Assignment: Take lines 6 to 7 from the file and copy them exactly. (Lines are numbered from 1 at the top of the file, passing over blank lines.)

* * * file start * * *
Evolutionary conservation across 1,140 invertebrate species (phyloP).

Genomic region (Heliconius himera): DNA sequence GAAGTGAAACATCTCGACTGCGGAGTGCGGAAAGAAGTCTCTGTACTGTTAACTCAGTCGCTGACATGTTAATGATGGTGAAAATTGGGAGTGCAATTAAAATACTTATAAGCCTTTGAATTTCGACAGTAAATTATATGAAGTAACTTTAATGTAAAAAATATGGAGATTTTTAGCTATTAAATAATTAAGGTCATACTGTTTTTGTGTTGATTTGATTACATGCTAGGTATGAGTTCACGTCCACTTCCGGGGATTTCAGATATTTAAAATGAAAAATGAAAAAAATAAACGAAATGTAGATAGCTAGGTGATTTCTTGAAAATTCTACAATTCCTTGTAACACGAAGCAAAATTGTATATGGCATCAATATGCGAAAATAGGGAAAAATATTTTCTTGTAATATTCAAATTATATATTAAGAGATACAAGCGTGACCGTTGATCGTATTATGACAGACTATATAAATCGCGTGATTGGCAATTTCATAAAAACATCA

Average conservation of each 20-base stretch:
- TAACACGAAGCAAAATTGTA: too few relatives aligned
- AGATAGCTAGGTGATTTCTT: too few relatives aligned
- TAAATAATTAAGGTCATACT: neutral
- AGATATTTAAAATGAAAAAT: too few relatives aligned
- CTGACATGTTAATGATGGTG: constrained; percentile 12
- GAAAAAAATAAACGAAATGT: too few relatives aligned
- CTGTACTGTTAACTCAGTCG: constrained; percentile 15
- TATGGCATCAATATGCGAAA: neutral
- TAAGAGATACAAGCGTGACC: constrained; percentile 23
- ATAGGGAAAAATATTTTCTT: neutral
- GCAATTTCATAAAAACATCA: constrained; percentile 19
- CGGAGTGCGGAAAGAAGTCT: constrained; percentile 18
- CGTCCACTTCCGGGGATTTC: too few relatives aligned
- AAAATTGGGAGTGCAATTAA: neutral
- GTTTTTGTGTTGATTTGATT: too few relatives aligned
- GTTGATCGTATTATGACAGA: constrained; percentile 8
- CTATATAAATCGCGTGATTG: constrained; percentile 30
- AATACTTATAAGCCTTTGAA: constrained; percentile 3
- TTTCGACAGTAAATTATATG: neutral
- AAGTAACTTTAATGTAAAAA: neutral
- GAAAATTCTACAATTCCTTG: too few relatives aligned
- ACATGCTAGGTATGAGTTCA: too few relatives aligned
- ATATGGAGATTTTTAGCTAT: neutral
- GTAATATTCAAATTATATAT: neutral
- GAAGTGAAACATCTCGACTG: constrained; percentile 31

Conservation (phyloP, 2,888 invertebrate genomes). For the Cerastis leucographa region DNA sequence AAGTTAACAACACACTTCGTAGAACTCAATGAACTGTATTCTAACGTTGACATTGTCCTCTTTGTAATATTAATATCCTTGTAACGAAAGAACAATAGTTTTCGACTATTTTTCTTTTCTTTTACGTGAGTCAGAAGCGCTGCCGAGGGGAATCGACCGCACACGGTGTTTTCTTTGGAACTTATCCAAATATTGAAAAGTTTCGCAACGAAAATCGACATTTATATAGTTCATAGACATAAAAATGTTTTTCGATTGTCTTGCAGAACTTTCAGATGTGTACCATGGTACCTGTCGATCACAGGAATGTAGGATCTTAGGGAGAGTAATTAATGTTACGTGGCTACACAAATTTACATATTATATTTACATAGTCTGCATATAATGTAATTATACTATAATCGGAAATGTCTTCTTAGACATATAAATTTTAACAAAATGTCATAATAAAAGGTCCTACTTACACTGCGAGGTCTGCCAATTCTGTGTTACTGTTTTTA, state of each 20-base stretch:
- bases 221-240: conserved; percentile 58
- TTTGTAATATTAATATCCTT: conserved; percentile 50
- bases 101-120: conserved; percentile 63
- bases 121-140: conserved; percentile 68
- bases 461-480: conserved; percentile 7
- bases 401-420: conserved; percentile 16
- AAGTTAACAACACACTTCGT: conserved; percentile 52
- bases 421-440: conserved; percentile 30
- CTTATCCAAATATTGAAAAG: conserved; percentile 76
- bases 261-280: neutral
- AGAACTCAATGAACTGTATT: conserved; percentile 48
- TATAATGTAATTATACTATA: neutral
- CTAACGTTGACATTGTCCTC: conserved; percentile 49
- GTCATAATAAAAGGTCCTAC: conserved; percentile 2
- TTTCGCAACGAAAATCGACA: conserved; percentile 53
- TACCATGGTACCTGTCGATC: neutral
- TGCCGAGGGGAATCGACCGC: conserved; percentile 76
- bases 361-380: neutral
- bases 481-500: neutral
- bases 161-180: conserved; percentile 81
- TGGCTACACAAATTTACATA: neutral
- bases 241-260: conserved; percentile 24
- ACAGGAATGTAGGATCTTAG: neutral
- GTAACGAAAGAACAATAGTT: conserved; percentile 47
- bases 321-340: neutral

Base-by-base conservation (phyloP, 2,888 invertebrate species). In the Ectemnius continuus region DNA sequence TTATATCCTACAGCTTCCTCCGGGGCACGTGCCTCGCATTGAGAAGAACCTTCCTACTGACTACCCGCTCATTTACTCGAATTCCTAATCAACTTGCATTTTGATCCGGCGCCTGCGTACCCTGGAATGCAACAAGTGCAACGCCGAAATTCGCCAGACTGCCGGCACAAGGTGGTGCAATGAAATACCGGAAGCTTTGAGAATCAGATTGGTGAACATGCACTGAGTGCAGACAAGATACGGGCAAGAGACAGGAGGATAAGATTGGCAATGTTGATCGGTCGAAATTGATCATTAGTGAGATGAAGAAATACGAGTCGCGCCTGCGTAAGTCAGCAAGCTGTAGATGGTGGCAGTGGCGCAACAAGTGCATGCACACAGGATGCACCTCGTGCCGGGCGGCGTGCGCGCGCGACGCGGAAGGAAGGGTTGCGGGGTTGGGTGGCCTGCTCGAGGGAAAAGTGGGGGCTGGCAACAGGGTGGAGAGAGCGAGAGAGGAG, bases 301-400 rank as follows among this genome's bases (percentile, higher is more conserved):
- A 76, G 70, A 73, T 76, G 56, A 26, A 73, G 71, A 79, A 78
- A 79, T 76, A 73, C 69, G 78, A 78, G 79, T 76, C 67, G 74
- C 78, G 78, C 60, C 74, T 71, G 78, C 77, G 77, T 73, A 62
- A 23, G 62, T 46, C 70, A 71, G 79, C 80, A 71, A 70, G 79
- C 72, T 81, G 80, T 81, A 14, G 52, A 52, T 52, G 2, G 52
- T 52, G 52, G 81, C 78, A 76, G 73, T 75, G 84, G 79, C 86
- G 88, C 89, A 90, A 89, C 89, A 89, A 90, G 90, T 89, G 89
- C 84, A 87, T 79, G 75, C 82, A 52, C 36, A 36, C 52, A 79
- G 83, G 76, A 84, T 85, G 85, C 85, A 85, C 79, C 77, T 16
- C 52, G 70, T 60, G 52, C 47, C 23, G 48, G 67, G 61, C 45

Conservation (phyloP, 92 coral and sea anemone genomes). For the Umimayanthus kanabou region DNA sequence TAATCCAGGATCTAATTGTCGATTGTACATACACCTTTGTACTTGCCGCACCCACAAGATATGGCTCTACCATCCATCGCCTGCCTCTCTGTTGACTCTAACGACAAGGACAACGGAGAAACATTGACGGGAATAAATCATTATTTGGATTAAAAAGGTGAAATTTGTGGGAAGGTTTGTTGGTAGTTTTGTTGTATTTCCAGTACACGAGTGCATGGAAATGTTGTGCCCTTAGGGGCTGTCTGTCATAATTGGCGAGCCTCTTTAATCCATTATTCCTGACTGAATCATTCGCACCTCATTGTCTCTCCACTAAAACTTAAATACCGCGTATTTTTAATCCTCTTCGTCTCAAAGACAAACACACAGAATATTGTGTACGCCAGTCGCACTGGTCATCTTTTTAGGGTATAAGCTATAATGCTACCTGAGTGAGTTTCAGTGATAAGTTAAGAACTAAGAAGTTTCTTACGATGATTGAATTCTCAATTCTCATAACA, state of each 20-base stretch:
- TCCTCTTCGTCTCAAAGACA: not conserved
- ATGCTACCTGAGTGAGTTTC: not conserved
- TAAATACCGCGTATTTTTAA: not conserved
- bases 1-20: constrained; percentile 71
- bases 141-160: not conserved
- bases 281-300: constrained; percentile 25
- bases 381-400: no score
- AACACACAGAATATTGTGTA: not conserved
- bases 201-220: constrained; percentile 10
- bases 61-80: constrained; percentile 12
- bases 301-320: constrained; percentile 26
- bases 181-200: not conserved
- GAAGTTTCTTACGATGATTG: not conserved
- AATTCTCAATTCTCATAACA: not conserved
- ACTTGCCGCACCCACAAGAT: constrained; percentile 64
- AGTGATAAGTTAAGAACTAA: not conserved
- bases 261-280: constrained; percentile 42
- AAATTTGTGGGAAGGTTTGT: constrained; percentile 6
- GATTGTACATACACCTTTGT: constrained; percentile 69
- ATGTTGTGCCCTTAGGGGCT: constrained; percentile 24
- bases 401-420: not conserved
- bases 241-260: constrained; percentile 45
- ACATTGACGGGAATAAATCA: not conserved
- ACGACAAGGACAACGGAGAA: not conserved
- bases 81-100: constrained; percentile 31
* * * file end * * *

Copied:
- TAAATAATTAAGGTCATACT: neutral
- AGATATTTAAAATGAAAAAT: too few relatives aligned